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Partnership between online retailer and recommendation engine an obvious match, but is it perfect?
Is it possible? Could it be true? Is the Internet really trying to kill generic gift giving?
Gifts.com, a shopping site whose traffic must turn into a vertical slope around this time of year, announced Monday a partnership with Hunch, a service seeking to “personalize the Internet.”
Users who log in to Hunch (either via Facebook or Twitter) are immediately confronted with a set of 20 questions (e.g., “How many times in a typical day do you check your email?” or “Are you a part of Nature or apart from Nature?”); the questions at first don’t really seem to reveal too much about what kind of gifts the user would enjoy receiving. But Hunch uses this data, combined with the user’s friends’ likes and interests (if they logged in with a Facebook account), to make its best possible guess about the user’s “taste profile.”
My results (pictured above) aren’t that impressive. Maybe it will do better for others, but I don’t really watch TV or read magazines (maybe one of those 20 questions should have been more simple, like “Do you watch TV?”). Of course, any system of this kind only gets better with training and more input from a wider selection of users.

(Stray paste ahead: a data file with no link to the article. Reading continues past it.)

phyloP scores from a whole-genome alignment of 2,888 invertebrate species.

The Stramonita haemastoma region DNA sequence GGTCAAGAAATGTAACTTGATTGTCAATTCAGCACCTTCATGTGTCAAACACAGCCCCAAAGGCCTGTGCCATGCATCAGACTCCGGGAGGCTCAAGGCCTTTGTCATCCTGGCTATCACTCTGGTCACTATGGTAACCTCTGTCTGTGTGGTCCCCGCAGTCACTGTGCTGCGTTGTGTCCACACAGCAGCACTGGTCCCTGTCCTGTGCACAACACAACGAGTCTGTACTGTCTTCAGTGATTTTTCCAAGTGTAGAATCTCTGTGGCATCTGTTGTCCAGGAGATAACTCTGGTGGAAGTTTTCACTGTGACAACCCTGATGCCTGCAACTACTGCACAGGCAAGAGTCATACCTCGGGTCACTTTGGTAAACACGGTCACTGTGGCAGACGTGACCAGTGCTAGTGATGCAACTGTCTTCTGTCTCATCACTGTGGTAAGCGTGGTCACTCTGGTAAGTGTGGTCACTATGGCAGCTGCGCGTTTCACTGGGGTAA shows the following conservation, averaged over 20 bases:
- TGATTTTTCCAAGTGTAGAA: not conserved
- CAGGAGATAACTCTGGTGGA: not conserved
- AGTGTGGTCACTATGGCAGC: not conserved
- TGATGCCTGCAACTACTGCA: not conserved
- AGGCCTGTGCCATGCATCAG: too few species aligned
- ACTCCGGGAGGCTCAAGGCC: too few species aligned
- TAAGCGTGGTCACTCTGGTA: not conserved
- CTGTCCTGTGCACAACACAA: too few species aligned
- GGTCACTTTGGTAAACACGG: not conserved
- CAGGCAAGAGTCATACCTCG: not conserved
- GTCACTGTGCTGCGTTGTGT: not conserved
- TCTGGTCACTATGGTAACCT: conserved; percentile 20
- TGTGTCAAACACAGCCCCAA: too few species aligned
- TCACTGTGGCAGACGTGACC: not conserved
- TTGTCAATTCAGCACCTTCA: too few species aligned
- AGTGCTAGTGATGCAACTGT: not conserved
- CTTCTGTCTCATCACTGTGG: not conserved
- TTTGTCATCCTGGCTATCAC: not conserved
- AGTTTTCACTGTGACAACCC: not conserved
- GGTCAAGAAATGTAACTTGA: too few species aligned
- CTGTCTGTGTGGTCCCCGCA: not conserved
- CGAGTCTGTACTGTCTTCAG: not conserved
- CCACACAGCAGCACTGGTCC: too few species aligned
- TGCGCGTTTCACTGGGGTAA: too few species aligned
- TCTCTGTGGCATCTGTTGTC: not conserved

Either way, Gifts.com has directly incorporated the Hunch recommendation engine directly at https://www.gifts.com/sff. Unlike on the actual Hunch site, users on Gifts.com can only log in with their Facebook account, not Twitter. The whole point of the system is to give shoppers an easy way to figure out what to buy their friends this holiday season. And not just generic gifts like gift cards or sweaters, but specific movie releases or books they might enjoy.
On the other hand, one problem leads to yet another. While it might be dead simple to find a personal gift for a friend, you’ll never know for sure (just through Hunch) whether the friend already owns the item or not. That is, unless the friend also uses Hunch and has marked the item as something he or she already owns (just a little unlikely). Still, it’s a step in the right direction for smart shopping.
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